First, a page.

Born and raised in New York City, I remember wandering the streets as a youngster, stumbling towards whatever came my way. I found myself, though, often wanting to be in museums more than anywhere else – from the Guggenheim to the Natural History to the Modern Museum of Art. But it was the Met that became my sanctuary. I spent as much time as I could there. At first, I was awed by French Impressionism and paintings from the Italian Renaissance. And then, as I matured, I fell in love with the works of Friedrich, Turner, Vermeer, Van Gogh and Monet. It wasn’t just the beauty or the sense of wonder I felt when looking at their paintings, but the poeticism and emotion expressed in them that inspired me to become an artist.
When I discovered photography, I learned that my art, my expression was going to revolve around nature. I would go out to shoot and most of the time, I wouldn’t even take any photos. I would just listen. I would try to be as open as possible to what was around me. And as my thoughts became clearer and my senses sharper, I slowly began to connect more and more to nature. That’s what I wanted to photograph most: moments of connection, of communication. That’s what I want to share with the world.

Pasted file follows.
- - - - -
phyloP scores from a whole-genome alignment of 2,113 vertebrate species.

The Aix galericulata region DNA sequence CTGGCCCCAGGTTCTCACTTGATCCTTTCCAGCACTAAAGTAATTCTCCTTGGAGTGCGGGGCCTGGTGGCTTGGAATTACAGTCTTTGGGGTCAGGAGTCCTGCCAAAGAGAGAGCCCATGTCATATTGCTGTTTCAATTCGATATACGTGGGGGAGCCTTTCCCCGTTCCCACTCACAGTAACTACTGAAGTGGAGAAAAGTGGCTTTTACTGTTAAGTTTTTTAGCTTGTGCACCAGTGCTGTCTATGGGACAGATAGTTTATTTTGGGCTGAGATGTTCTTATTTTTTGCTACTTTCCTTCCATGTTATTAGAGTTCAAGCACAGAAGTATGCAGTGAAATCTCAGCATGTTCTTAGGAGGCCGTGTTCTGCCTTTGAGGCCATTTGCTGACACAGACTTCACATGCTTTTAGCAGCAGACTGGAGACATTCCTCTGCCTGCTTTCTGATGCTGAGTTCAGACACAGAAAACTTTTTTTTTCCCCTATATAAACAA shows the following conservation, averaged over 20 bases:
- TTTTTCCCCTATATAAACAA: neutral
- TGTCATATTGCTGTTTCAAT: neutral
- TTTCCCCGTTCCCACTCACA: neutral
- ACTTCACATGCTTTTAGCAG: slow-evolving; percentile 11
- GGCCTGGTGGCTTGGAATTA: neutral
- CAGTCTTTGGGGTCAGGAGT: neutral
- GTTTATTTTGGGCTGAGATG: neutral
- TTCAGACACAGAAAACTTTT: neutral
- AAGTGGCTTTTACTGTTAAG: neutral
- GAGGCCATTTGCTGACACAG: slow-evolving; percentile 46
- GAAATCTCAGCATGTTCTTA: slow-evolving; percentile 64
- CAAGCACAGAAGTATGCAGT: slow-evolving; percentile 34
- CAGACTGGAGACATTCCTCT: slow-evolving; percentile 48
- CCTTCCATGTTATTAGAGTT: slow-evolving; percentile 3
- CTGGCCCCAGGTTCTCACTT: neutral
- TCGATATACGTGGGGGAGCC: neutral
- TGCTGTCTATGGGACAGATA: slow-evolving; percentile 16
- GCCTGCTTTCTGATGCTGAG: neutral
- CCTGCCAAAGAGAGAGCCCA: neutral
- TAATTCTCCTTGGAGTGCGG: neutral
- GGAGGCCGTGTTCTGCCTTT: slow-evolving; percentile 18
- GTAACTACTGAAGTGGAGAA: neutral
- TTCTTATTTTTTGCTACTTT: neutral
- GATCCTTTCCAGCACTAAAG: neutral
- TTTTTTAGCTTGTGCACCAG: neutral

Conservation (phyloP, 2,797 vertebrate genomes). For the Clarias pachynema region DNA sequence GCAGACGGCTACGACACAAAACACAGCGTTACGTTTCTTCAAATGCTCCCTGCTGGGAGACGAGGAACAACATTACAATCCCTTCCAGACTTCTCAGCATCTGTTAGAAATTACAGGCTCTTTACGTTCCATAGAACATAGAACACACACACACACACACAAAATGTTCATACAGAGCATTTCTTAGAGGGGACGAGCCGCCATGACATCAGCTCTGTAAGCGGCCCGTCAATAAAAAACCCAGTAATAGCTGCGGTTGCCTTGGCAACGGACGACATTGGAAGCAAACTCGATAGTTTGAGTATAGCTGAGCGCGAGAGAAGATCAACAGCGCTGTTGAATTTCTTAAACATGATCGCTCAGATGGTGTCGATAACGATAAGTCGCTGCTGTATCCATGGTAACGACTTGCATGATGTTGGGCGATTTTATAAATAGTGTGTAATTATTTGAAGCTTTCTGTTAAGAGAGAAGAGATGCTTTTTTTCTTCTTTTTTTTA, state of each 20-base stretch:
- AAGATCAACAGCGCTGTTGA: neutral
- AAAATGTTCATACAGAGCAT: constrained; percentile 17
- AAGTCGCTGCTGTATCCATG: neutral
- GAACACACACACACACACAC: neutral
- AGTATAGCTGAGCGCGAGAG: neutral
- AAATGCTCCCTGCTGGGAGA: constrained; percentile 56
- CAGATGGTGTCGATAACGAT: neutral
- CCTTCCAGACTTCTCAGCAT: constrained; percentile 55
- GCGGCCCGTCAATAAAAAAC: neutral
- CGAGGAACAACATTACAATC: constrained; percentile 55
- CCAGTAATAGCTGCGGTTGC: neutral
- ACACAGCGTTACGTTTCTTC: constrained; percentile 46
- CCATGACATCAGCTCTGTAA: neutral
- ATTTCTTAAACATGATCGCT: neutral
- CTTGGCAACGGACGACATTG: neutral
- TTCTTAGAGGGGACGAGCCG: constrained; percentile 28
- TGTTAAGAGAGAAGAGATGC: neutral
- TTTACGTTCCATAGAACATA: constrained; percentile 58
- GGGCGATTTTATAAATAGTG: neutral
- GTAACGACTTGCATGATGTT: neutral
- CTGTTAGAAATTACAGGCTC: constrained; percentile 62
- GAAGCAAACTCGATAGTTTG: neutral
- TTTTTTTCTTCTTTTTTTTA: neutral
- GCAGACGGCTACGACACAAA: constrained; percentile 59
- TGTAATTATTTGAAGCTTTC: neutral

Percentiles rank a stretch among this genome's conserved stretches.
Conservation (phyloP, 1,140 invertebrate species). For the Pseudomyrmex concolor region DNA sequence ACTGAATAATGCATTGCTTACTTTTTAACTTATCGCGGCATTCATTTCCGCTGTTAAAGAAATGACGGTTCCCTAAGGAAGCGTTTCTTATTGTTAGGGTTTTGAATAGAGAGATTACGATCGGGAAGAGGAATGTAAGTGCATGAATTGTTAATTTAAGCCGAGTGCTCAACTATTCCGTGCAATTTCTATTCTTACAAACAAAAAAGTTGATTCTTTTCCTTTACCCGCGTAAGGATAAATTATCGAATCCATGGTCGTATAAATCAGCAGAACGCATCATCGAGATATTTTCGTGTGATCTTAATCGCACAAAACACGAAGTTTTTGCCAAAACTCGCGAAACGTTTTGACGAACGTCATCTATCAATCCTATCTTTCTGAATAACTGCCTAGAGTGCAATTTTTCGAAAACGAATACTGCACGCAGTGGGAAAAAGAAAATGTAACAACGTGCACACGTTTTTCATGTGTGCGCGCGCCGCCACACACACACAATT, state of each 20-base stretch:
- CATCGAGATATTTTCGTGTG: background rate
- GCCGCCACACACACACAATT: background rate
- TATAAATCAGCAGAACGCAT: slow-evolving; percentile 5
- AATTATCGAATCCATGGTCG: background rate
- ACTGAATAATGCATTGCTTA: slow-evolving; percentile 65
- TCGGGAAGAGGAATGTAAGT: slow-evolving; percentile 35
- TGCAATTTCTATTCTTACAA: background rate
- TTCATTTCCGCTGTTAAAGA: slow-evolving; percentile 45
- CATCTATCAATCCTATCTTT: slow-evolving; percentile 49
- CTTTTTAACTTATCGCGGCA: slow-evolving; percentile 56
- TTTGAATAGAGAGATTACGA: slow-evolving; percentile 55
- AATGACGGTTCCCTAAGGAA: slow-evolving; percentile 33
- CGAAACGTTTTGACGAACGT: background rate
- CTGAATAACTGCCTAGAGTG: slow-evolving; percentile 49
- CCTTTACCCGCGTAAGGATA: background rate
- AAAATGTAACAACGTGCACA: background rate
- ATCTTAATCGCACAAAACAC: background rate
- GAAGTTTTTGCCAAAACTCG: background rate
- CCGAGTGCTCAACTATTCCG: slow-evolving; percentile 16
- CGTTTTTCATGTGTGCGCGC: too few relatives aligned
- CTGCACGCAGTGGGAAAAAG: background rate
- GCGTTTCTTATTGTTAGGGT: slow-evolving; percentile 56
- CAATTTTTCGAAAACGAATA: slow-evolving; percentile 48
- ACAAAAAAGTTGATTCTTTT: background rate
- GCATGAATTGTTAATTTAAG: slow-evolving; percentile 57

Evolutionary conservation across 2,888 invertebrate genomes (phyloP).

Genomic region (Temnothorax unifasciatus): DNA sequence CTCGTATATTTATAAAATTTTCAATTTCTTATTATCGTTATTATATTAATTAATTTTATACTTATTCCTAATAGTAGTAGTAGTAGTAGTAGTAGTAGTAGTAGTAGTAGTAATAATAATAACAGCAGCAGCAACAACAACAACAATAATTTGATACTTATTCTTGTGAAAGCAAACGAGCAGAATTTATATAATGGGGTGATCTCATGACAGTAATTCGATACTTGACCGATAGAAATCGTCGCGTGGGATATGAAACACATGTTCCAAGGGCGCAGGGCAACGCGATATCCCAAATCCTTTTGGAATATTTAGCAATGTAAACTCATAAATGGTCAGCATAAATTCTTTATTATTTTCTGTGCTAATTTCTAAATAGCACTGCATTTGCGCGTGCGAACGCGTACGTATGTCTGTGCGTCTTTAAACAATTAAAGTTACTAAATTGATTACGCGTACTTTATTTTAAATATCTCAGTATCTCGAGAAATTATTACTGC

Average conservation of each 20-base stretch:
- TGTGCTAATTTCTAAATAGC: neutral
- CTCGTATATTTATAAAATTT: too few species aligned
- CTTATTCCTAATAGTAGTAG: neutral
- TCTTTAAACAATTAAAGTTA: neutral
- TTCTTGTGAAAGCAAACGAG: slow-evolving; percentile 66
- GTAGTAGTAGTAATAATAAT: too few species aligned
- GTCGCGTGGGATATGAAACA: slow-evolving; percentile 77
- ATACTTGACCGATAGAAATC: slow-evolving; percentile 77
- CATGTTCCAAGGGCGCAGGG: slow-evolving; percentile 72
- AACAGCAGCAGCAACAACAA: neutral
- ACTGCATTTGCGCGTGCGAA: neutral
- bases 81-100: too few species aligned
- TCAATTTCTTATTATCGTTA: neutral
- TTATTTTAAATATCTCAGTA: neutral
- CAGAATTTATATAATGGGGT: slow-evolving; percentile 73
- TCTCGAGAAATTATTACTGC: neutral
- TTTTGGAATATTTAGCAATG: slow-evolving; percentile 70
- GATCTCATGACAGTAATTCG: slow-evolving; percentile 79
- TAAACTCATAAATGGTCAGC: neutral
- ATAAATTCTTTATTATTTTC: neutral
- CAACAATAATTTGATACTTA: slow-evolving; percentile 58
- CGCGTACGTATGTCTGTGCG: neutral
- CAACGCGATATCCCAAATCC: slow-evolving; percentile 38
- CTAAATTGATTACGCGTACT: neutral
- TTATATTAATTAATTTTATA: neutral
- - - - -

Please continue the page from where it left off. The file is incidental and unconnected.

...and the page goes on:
I want to reconnect people to nature, I want to inspire them to become passionate about plants and flowers, mountains and deserts, the ocean and the clouds in the sky. I don’t think people realize how much spending time in nature can transform their lives.
I want my images to reflect the truth of what I see in the moment I take the photograph. That’s why I don’t edit any of my photos. If I edit the photos to look different than what I see when I’m there, I think that takes away from what I’m trying to accomplish. My goal is to capture the true essence of nature and to show the beauty of the world in the most authentic way possible. I want to give people a reason to start protecting the earth again.